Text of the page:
Make the planet cleaner and healthier starting with your own school. With the help of classmates and teachers, you can develop a program that can serve as a model for other schools.
You will need
- Plan of action
- School-wide event
- Hard work
- Information booths
- and games (optional)
Step 1 Research ways to be green Go to your library or use the internet to learn how your school can become green. Get ideas by reading about what other schools have done.
Use the summer to do research and to develop a plan for starting a green initiative.
Step 2 Talk with your principal Set up a meeting with your principal to talk about your goal and to show them your plan and the information you gathered.
Step 3 Build a team to work on this project Build a team to work on the project with you. Talk to classmates and teachers to see who is interested and willing to help.
Ask your teachers to incorporate environmental issues in their lesson plans.
Step 4 Conduct an environmental audit of your school Work with your principal and the members of your team to conduct an environmental audit of your school. Look for all the ways that your school can reduce waste and recycle.
Step 5 Make an action plan Create an action plan that reports on the results of your audit and provides “green” solutions. Show the plan to your principal and suggest that it be distributed throughout the school.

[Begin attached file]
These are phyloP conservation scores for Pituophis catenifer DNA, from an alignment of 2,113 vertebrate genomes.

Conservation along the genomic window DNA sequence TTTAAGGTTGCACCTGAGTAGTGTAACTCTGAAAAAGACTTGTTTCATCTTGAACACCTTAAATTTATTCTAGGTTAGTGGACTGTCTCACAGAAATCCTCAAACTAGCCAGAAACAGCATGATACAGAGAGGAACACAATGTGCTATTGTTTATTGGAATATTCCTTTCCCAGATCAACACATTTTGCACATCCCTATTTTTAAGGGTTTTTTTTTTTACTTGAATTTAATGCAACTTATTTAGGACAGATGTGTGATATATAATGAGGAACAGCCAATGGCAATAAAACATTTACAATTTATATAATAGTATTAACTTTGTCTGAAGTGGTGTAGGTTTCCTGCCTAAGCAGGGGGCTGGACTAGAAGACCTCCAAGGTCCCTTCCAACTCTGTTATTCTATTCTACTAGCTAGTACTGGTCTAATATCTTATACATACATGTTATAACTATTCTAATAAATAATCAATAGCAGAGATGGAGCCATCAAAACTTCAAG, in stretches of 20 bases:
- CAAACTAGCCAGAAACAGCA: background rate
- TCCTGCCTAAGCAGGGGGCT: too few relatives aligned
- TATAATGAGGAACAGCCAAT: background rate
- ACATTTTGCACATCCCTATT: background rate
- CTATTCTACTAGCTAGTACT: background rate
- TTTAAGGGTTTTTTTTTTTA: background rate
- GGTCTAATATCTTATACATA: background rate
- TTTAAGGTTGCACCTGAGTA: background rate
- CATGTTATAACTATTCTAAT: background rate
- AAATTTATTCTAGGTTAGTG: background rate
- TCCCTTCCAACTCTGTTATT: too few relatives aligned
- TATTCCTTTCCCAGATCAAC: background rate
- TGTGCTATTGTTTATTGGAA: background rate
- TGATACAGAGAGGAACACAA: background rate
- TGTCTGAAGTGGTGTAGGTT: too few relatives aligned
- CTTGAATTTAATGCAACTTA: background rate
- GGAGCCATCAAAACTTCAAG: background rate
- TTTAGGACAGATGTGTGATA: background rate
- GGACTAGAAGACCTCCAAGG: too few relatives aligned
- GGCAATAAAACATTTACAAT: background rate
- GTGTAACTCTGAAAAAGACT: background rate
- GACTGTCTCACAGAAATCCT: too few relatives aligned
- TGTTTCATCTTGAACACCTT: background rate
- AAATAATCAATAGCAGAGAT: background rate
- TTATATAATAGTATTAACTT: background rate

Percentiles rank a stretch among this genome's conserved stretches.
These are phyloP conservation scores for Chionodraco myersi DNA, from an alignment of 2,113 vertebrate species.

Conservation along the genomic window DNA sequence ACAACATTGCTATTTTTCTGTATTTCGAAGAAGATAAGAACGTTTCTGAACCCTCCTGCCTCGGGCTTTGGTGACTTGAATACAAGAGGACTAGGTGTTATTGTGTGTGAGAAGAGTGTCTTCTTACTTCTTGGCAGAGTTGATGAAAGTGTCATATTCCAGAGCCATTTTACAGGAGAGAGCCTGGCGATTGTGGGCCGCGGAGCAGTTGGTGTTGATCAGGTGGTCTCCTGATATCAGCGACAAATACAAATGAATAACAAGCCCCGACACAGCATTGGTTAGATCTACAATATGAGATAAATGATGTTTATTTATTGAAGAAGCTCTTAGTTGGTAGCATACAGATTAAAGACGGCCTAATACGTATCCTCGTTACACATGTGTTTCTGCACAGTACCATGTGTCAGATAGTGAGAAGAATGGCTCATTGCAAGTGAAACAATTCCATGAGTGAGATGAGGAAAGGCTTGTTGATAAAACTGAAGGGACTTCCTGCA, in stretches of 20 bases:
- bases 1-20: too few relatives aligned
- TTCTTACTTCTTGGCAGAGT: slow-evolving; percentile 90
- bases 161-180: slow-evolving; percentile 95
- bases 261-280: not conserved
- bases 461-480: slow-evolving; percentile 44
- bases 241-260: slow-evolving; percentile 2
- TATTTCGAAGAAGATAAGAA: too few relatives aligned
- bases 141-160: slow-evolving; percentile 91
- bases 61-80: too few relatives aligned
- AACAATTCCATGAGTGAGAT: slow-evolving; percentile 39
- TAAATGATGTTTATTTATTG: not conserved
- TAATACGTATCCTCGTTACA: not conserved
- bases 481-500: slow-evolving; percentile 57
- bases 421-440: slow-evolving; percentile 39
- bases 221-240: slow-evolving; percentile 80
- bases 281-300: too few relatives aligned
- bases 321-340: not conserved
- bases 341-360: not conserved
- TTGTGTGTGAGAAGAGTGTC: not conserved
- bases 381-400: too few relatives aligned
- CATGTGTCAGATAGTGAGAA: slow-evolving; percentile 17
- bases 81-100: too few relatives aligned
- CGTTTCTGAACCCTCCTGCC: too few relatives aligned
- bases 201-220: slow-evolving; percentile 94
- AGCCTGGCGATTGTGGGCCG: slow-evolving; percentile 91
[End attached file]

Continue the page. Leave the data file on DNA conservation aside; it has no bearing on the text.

Step 6 Organize a school-wide event Organize a school-wide event to share the results of your plan, focusing on how everyone can do their part to protect the Earth’s environment at school and at home.
Schedule the event on April 22nd so you can celebrate Earth Day. Include information booths, speakers, and games that teach people ways to make their world a cleaner place.
Step 7 Follow through on your action plan Follow through on your action plan, starting with the smaller projects. Through everyone’s commitment and hard work, your school’s green initiative will eventually grow throughout your community.
Did You Know:
The annual energy bill to operate America’s primary and secondary schools totals nearly $8 billion — more than is spent on textbooks and computers combined.